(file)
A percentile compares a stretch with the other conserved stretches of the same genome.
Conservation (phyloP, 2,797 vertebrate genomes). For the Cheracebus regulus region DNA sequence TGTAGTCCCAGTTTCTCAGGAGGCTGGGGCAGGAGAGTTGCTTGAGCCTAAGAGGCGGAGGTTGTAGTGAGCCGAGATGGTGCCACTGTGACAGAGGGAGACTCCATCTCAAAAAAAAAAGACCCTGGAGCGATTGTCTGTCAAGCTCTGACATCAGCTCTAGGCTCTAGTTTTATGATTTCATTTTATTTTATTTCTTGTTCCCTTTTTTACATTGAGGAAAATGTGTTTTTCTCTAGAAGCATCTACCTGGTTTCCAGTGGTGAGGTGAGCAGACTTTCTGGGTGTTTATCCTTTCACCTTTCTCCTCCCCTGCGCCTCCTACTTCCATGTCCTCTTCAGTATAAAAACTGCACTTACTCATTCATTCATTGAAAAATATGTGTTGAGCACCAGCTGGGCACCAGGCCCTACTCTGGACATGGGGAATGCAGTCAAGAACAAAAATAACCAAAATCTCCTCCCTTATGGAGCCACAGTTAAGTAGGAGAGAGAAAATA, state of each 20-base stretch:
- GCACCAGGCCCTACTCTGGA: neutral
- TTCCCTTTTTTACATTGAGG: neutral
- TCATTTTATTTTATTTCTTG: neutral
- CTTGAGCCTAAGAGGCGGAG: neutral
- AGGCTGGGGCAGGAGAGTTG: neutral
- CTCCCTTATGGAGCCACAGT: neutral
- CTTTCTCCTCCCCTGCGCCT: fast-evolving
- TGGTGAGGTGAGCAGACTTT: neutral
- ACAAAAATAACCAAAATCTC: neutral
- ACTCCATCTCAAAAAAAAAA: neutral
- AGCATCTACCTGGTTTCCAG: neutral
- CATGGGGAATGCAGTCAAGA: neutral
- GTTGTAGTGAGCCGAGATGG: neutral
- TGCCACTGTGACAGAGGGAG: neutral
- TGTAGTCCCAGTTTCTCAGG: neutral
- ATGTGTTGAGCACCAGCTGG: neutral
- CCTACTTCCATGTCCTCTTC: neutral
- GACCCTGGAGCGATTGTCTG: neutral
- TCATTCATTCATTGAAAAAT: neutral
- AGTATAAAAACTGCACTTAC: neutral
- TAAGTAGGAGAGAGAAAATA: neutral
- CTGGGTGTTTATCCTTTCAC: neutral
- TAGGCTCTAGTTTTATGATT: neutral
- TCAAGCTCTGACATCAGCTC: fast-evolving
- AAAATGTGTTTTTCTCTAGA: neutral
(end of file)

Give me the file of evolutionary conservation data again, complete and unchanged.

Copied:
A percentile compares a stretch with the other conserved stretches of the same genome.
Conservation (phyloP, 2,797 vertebrate genomes). For the Cheracebus regulus region DNA sequence TGTAGTCCCAGTTTCTCAGGAGGCTGGGGCAGGAGAGTTGCTTGAGCCTAAGAGGCGGAGGTTGTAGTGAGCCGAGATGGTGCCACTGTGACAGAGGGAGACTCCATCTCAAAAAAAAAAGACCCTGGAGCGATTGTCTGTCAAGCTCTGACATCAGCTCTAGGCTCTAGTTTTATGATTTCATTTTATTTTATTTCTTGTTCCCTTTTTTACATTGAGGAAAATGTGTTTTTCTCTAGAAGCATCTACCTGGTTTCCAGTGGTGAGGTGAGCAGACTTTCTGGGTGTTTATCCTTTCACCTTTCTCCTCCCCTGCGCCTCCTACTTCCATGTCCTCTTCAGTATAAAAACTGCACTTACTCATTCATTCATTGAAAAATATGTGTTGAGCACCAGCTGGGCACCAGGCCCTACTCTGGACATGGGGAATGCAGTCAAGAACAAAAATAACCAAAATCTCCTCCCTTATGGAGCCACAGTTAAGTAGGAGAGAGAAAATA, state of each 20-base stretch:
- GCACCAGGCCCTACTCTGGA: neutral
- TTCCCTTTTTTACATTGAGG: neutral
- TCATTTTATTTTATTTCTTG: neutral
- CTTGAGCCTAAGAGGCGGAG: neutral
- AGGCTGGGGCAGGAGAGTTG: neutral
- CTCCCTTATGGAGCCACAGT: neutral
- CTTTCTCCTCCCCTGCGCCT: fast-evolving
- TGGTGAGGTGAGCAGACTTT: neutral
- ACAAAAATAACCAAAATCTC: neutral
- ACTCCATCTCAAAAAAAAAA: neutral
- AGCATCTACCTGGTTTCCAG: neutral
- CATGGGGAATGCAGTCAAGA: neutral
- GTTGTAGTGAGCCGAGATGG: neutral
- TGCCACTGTGACAGAGGGAG: neutral
- TGTAGTCCCAGTTTCTCAGG: neutral
- ATGTGTTGAGCACCAGCTGG: neutral
- CCTACTTCCATGTCCTCTTC: neutral
- GACCCTGGAGCGATTGTCTG: neutral
- TCATTCATTCATTGAAAAAT: neutral
- AGTATAAAAACTGCACTTAC: neutral
- TAAGTAGGAGAGAGAAAATA: neutral
- CTGGGTGTTTATCCTTTCAC: neutral
- TAGGCTCTAGTTTTATGATT: neutral
- TCAAGCTCTGACATCAGCTC: fast-evolving
- AAAATGTGTTTTTCTCTAGA: neutral